The risk of a brain abscess is a complication of odontogenic infection that is rarely considered by physicians and little spoken of, yet treating dental infections may avoid a potentially life-threatening condition. We report a case of 7-year-old boy with a brain abscess secondary to a dental infection. He was immediately taken to the operating theatre for drainage and cleaning of the abscess. A dental examination revealed root abscesses on temporary molars, which were extracted under general anaesthetic. Two months after his admission, the child was switched to oral antibiotherapy and could return home. A brain abscess represents a life-threatening disease. Childhood brain abscess is uncommon but may be encountered by all physicians and students as a clinical emergency. It is indispensable that physicians finding symptoms similar to those in this case study refer the patient for emergency care and that possible dental foci of infection be assessed, whether or not the patient is being followed for dental care.
The Untimely Popping Phial: Poppers as an Unusual Cause of Skin Corrosion of the Thigh
Background. Alkyl nitrites or “poppers” are widely used as sex-drugs due to their aphrodisiac and muscle relaxant effects. We describe the rare case of a large-sized dermatitis after direct skin contact with the poppers-fluid in a poppers user. Case Presentation. A 52-year-old patient presented to the emergency department due to burning pain on his proximal right thigh and scrotum. Clinical examination showed an 8 × 5 cm measuring burning wound resembling lesion. During further history the patient mentioned that the day before presentation a “poppers” phial unintentionally opened in his pocket and the fluid leaked. Conclusions. The present case shows severe skin defects after skin-contact with alkyl nitrates in a “poppers” user. Maculopathy and methemoglobinemia are prominent unwanted side effects of “poppers” use. However, our report demonstrates that attention should also be paid to potential harm for the skin.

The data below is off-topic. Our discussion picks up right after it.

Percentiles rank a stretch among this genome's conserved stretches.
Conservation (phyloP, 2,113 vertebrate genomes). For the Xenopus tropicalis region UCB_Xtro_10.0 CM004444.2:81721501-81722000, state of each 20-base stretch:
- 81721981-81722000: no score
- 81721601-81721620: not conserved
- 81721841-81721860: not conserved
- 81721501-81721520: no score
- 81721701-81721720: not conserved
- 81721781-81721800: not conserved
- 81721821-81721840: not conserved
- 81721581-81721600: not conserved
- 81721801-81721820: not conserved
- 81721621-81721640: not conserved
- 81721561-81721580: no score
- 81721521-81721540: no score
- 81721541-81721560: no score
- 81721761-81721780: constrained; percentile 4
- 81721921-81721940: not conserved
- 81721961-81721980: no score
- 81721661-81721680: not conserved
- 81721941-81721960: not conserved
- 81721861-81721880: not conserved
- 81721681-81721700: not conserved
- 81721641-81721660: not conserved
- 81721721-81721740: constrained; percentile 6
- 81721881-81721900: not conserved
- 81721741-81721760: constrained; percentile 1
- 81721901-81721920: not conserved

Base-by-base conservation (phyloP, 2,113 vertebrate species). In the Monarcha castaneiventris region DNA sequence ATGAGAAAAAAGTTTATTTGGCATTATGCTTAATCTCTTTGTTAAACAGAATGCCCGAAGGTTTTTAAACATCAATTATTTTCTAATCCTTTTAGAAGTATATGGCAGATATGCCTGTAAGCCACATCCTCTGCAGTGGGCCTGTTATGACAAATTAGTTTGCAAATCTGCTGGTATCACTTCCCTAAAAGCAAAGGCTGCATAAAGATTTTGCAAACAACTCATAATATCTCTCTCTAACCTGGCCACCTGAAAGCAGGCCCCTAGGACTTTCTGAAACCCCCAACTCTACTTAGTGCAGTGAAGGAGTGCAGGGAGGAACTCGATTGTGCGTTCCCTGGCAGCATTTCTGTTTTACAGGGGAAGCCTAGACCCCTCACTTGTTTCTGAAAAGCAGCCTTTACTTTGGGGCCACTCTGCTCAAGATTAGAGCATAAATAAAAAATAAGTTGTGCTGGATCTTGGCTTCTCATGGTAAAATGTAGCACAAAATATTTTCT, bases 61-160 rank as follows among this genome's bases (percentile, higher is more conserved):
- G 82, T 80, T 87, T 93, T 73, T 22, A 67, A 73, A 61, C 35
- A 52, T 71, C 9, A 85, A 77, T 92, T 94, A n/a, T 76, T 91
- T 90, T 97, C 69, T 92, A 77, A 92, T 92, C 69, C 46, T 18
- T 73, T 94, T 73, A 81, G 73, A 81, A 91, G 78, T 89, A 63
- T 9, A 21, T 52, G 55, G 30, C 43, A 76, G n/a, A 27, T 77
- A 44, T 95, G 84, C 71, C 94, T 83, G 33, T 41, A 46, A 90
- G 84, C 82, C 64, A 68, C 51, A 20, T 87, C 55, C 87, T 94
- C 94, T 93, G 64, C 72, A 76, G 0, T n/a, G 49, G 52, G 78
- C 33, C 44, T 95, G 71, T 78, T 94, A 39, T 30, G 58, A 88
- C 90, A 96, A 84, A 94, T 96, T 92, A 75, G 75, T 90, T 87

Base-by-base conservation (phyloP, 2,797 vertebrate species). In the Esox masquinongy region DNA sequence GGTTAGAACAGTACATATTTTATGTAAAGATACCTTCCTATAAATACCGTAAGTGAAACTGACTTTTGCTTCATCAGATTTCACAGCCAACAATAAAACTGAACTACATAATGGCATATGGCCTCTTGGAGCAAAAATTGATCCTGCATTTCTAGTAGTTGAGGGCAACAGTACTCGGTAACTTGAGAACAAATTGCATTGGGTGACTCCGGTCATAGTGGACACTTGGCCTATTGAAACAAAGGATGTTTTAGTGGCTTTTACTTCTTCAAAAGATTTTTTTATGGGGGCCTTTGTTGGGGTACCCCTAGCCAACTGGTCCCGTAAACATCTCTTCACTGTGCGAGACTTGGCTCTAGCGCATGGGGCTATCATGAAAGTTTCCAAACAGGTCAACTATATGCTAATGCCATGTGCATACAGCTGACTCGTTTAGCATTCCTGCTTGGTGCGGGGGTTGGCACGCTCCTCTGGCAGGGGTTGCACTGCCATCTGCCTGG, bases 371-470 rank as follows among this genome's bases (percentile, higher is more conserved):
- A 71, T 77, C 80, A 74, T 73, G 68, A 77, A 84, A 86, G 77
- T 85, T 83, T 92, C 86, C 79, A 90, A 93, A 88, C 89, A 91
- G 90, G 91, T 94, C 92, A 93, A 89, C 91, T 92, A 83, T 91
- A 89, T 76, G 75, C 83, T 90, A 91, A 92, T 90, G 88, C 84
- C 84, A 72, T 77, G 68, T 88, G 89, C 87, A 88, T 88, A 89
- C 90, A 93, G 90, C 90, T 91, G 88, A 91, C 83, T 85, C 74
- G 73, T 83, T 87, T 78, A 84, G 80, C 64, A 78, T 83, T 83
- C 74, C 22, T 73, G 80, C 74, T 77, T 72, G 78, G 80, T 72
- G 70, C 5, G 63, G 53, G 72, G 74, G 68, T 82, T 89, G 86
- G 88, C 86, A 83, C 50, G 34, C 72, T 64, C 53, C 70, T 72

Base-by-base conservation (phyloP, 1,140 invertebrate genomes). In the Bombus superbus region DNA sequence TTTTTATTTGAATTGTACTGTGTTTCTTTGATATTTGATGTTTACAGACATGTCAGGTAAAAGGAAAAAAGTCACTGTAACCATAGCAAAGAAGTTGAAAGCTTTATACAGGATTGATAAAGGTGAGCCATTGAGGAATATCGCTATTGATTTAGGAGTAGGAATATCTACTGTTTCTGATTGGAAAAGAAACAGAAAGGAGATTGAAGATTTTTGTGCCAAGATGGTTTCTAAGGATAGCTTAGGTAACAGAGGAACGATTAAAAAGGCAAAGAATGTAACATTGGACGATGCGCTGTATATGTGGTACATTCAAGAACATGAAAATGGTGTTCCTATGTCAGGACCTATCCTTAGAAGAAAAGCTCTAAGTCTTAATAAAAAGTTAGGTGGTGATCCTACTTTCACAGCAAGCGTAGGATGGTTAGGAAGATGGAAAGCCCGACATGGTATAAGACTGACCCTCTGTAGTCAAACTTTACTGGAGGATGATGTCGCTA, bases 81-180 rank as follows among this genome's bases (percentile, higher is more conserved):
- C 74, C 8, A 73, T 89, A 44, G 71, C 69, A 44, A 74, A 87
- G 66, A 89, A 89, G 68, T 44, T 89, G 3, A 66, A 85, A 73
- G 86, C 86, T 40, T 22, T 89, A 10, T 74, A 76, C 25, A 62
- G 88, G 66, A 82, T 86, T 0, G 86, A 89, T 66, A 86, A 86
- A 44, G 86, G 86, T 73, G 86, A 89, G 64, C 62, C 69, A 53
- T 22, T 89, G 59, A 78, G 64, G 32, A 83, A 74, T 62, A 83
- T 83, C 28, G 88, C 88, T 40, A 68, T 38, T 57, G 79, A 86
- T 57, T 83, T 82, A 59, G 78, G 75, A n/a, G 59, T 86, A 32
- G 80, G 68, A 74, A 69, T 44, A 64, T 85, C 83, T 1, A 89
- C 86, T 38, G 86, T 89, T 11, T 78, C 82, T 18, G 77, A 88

Epileptic Seizure from Ginkgo Nut Intoxication in an Adult
The ginkgo tree is a well-known, highly adaptable urban plant. Ginkgo nuts are the product of the ginkgo tree. Interior ginkgo nuts are cooked and served in Asian countries; however, the potential toxicity of the gingko nuts is not commonly known. Herein, we report a 48-year-old male patient experiencing acute convulsions presumably due to overconsumption of gingko nuts. The patient was transferred to our department after several episodes of acute generalized tonicclonic seizures lasting approximately 30 seconds each and starting one hour before the visit. The patient also complained of vomiting, vertigo, diarrhea, and tremors in both upper limbs following the seizures. Elevated 4-O-methylpyridoxine (312 ng/mL), low blood pyridoxal phosphate (2.4 μg/L), and low vitamin B1 (20 ng/mL) levels were found in the blood analysis. No other remarkable abnormalities were detected. We diagnosed the patient with ginkgo nut intoxication, and he was orally administered 400 mg of pyridoxal phosphate. His symptoms resolved after treatment, and no seizures recurred thereafter. Our report may help raise awareness of the clinical presentation and management of this intoxication among emergency physicians.